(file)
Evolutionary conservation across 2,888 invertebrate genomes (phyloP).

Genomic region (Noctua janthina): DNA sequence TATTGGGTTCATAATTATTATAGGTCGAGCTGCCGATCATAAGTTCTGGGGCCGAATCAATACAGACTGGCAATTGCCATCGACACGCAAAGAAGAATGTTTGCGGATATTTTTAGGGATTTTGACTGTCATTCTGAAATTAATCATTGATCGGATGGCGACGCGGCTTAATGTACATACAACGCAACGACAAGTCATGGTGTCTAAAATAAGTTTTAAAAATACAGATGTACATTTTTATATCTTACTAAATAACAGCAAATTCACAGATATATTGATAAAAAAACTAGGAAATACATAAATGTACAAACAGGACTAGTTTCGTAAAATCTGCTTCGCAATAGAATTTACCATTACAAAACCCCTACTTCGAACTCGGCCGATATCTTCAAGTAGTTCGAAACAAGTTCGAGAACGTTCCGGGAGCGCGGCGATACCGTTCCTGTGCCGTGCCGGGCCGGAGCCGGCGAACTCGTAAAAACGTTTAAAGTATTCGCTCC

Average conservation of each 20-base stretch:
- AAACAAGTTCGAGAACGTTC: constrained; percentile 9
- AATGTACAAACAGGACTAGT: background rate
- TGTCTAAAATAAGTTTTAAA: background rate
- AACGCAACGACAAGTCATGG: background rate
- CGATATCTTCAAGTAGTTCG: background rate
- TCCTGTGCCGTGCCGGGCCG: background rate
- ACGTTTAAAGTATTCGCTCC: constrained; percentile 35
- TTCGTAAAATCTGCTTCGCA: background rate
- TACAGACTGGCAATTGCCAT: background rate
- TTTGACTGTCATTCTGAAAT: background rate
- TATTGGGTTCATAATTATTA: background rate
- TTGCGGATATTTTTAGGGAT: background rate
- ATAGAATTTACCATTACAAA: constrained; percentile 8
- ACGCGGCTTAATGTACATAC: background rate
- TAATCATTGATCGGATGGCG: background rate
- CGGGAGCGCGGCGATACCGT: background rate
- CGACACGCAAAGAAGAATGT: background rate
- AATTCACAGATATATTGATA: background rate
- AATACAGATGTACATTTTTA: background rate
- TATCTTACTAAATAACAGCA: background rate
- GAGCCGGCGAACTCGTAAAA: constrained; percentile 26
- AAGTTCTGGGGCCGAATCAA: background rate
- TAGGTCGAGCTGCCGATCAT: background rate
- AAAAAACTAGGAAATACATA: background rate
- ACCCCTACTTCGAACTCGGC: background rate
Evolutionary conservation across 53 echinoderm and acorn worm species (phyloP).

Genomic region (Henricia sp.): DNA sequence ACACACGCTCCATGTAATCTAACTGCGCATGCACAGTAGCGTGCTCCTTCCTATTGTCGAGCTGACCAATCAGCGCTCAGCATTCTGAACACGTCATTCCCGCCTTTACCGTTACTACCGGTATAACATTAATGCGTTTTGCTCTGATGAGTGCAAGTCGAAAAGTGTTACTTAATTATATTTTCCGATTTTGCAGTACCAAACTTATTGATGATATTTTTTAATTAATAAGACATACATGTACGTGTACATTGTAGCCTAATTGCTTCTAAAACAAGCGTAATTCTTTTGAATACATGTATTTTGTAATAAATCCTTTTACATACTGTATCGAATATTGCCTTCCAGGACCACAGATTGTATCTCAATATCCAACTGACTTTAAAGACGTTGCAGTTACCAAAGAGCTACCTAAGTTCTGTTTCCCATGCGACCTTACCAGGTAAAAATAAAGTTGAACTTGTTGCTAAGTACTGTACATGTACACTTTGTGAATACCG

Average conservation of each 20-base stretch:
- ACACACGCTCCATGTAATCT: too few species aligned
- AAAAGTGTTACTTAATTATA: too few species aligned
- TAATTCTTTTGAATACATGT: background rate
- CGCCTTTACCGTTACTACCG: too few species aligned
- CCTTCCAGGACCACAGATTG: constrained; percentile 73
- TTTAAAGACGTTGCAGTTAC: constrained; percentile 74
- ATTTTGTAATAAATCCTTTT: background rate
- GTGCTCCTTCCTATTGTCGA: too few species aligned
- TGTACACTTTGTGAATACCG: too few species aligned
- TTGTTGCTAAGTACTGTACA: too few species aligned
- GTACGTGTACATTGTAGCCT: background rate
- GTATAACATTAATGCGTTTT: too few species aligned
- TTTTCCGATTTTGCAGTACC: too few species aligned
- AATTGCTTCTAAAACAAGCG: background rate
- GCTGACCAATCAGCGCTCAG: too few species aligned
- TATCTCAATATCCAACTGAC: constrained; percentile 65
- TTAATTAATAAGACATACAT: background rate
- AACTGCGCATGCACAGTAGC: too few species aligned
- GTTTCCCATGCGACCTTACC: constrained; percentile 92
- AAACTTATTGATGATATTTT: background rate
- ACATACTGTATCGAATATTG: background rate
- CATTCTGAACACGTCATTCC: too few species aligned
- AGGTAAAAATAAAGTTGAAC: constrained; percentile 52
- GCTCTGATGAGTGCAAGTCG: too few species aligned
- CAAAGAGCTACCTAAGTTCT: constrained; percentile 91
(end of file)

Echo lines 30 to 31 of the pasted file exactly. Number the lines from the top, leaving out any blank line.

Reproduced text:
Genomic region (Henricia sp.): DNA sequence ACACACGCTCCATGTAATCTAACTGCGCATGCACAGTAGCGTGCTCCTTCCTATTGTCGAGCTGACCAATCAGCGCTCAGCATTCTGAACACGTCATTCCCGCCTTTACCGTTACTACCGGTATAACATTAATGCGTTTTGCTCTGATGAGTGCAAGTCGAAAAGTGTTACTTAATTATATTTTCCGATTTTGCAGTACCAAACTTATTGATGATATTTTTTAATTAATAAGACATACATGTACGTGTACATTGTAGCCTAATTGCTTCTAAAACAAGCGTAATTCTTTTGAATACATGTATTTTGTAATAAATCCTTTTACATACTGTATCGAATATTGCCTTCCAGGACCACAGATTGTATCTCAATATCCAACTGACTTTAAAGACGTTGCAGTTACCAAAGAGCTACCTAAGTTCTGTTTCCCATGCGACCTTACCAGGTAAAAATAAAGTTGAACTTGTTGCTAAGTACTGTACATGTACACTTTGTGAATACCG

Average conservation of each 20-base stretch: